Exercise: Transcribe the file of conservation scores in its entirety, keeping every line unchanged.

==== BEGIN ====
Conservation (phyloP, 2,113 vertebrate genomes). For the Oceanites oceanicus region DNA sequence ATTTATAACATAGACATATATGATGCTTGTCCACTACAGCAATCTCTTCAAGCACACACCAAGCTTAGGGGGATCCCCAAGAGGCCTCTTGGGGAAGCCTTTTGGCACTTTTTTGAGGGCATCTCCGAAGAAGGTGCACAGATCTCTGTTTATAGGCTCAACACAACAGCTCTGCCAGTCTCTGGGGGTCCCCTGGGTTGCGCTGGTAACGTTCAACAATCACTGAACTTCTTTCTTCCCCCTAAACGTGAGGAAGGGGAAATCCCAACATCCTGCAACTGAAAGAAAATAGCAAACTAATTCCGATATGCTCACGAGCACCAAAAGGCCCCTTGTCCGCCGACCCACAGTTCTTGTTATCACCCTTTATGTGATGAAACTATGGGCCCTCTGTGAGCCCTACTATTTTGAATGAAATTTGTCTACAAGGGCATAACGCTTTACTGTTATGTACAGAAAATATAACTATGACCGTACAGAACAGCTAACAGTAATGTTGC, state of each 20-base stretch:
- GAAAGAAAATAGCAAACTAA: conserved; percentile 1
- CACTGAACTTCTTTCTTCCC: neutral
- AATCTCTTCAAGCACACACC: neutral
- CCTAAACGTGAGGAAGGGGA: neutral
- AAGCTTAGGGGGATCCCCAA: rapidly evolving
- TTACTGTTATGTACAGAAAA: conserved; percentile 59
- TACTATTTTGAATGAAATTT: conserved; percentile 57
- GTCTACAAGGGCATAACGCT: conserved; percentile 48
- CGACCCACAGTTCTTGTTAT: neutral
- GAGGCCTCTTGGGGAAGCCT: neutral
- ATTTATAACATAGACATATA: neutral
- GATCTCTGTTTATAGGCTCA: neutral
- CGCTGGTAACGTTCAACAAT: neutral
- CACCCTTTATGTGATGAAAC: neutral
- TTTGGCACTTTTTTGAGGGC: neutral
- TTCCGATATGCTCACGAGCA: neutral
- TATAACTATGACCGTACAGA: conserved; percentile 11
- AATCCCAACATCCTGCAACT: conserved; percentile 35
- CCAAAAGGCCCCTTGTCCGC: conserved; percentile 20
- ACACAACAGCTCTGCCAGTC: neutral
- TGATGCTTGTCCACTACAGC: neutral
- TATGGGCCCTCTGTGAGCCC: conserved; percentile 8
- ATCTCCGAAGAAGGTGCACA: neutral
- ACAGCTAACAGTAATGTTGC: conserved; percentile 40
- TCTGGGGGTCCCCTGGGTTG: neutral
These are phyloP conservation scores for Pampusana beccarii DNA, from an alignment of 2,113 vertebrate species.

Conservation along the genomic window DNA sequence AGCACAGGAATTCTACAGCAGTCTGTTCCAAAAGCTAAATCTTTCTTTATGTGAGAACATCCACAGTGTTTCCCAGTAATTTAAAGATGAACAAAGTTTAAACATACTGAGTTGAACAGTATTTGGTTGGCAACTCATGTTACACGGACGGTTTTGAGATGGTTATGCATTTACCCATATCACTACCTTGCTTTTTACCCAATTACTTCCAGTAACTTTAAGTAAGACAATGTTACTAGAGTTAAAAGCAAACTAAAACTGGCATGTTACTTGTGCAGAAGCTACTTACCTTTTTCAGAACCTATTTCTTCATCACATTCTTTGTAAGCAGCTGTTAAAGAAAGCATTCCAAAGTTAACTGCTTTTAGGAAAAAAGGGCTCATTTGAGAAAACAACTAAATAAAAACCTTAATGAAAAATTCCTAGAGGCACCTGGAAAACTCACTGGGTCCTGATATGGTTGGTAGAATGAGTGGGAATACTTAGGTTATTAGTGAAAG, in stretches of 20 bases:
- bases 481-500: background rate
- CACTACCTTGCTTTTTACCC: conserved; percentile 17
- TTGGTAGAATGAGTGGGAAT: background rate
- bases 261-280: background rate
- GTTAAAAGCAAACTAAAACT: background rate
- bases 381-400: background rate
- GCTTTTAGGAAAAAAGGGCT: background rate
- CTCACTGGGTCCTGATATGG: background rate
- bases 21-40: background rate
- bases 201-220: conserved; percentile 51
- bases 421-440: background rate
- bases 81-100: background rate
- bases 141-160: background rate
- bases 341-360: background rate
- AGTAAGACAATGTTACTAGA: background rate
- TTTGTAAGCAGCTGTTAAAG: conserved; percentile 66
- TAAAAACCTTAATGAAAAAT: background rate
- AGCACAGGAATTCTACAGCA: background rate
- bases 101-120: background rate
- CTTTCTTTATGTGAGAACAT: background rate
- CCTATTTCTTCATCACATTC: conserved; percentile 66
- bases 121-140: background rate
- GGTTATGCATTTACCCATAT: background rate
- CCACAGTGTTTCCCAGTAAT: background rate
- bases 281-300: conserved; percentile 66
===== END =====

Conservation (phyloP, 2,113 vertebrate genomes). For the Oceanites oceanicus region DNA sequence ATTTATAACATAGACATATATGATGCTTGTCCACTACAGCAATCTCTTCAAGCACACACCAAGCTTAGGGGGATCCCCAAGAGGCCTCTTGGGGAAGCCTTTTGGCACTTTTTTGAGGGCATCTCCGAAGAAGGTGCACAGATCTCTGTTTATAGGCTCAACACAACAGCTCTGCCAGTCTCTGGGGGTCCCCTGGGTTGCGCTGGTAACGTTCAACAATCACTGAACTTCTTTCTTCCCCCTAAACGTGAGGAAGGGGAAATCCCAACATCCTGCAACTGAAAGAAAATAGCAAACTAATTCCGATATGCTCACGAGCACCAAAAGGCCCCTTGTCCGCCGACCCACAGTTCTTGTTATCACCCTTTATGTGATGAAACTATGGGCCCTCTGTGAGCCCTACTATTTTGAATGAAATTTGTCTACAAGGGCATAACGCTTTACTGTTATGTACAGAAAATATAACTATGACCGTACAGAACAGCTAACAGTAATGTTGC, state of each 20-base stretch:
- GAAAGAAAATAGCAAACTAA: conserved; percentile 1
- CACTGAACTTCTTTCTTCCC: neutral
- AATCTCTTCAAGCACACACC: neutral
- CCTAAACGTGAGGAAGGGGA: neutral
- AAGCTTAGGGGGATCCCCAA: rapidly evolving
- TTACTGTTATGTACAGAAAA: conserved; percentile 59
- TACTATTTTGAATGAAATTT: conserved; percentile 57
- GTCTACAAGGGCATAACGCT: conserved; percentile 48
- CGACCCACAGTTCTTGTTAT: neutral
- GAGGCCTCTTGGGGAAGCCT: neutral
- ATTTATAACATAGACATATA: neutral
- GATCTCTGTTTATAGGCTCA: neutral
- CGCTGGTAACGTTCAACAAT: neutral
- CACCCTTTATGTGATGAAAC: neutral
- TTTGGCACTTTTTTGAGGGC: neutral
- TTCCGATATGCTCACGAGCA: neutral
- TATAACTATGACCGTACAGA: conserved; percentile 11
- AATCCCAACATCCTGCAACT: conserved; percentile 35
- CCAAAAGGCCCCTTGTCCGC: conserved; percentile 20
- ACACAACAGCTCTGCCAGTC: neutral
- TGATGCTTGTCCACTACAGC: neutral
- TATGGGCCCTCTGTGAGCCC: conserved; percentile 8
- ATCTCCGAAGAAGGTGCACA: neutral
- ACAGCTAACAGTAATGTTGC: conserved; percentile 40
- TCTGGGGGTCCCCTGGGTTG: neutral
These are phyloP conservation scores for Pampusana beccarii DNA, from an alignment of 2,113 vertebrate species.

Conservation along the genomic window DNA sequence AGCACAGGAATTCTACAGCAGTCTGTTCCAAAAGCTAAATCTTTCTTTATGTGAGAACATCCACAGTGTTTCCCAGTAATTTAAAGATGAACAAAGTTTAAACATACTGAGTTGAACAGTATTTGGTTGGCAACTCATGTTACACGGACGGTTTTGAGATGGTTATGCATTTACCCATATCACTACCTTGCTTTTTACCCAATTACTTCCAGTAACTTTAAGTAAGACAATGTTACTAGAGTTAAAAGCAAACTAAAACTGGCATGTTACTTGTGCAGAAGCTACTTACCTTTTTCAGAACCTATTTCTTCATCACATTCTTTGTAAGCAGCTGTTAAAGAAAGCATTCCAAAGTTAACTGCTTTTAGGAAAAAAGGGCTCATTTGAGAAAACAACTAAATAAAAACCTTAATGAAAAATTCCTAGAGGCACCTGGAAAACTCACTGGGTCCTGATATGGTTGGTAGAATGAGTGGGAATACTTAGGTTATTAGTGAAAG, in stretches of 20 bases:
- bases 481-500: background rate
- CACTACCTTGCTTTTTACCC: conserved; percentile 17
- TTGGTAGAATGAGTGGGAAT: background rate
- bases 261-280: background rate
- GTTAAAAGCAAACTAAAACT: background rate
- bases 381-400: background rate
- GCTTTTAGGAAAAAAGGGCT: background rate
- CTCACTGGGTCCTGATATGG: background rate
- bases 21-40: background rate
- bases 201-220: conserved; percentile 51
- bases 421-440: background rate
- bases 81-100: background rate
- bases 141-160: background rate
- bases 341-360: background rate
- AGTAAGACAATGTTACTAGA: background rate
- TTTGTAAGCAGCTGTTAAAG: conserved; percentile 66
- TAAAAACCTTAATGAAAAAT: background rate
- AGCACAGGAATTCTACAGCA: background rate
- bases 101-120: background rate
- CTTTCTTTATGTGAGAACAT: background rate
- CCTATTTCTTCATCACATTC: conserved; percentile 66
- bases 121-140: background rate
- GGTTATGCATTTACCCATAT: background rate
- CCACAGTGTTTCCCAGTAAT: background rate
- bases 281-300: conserved; percentile 66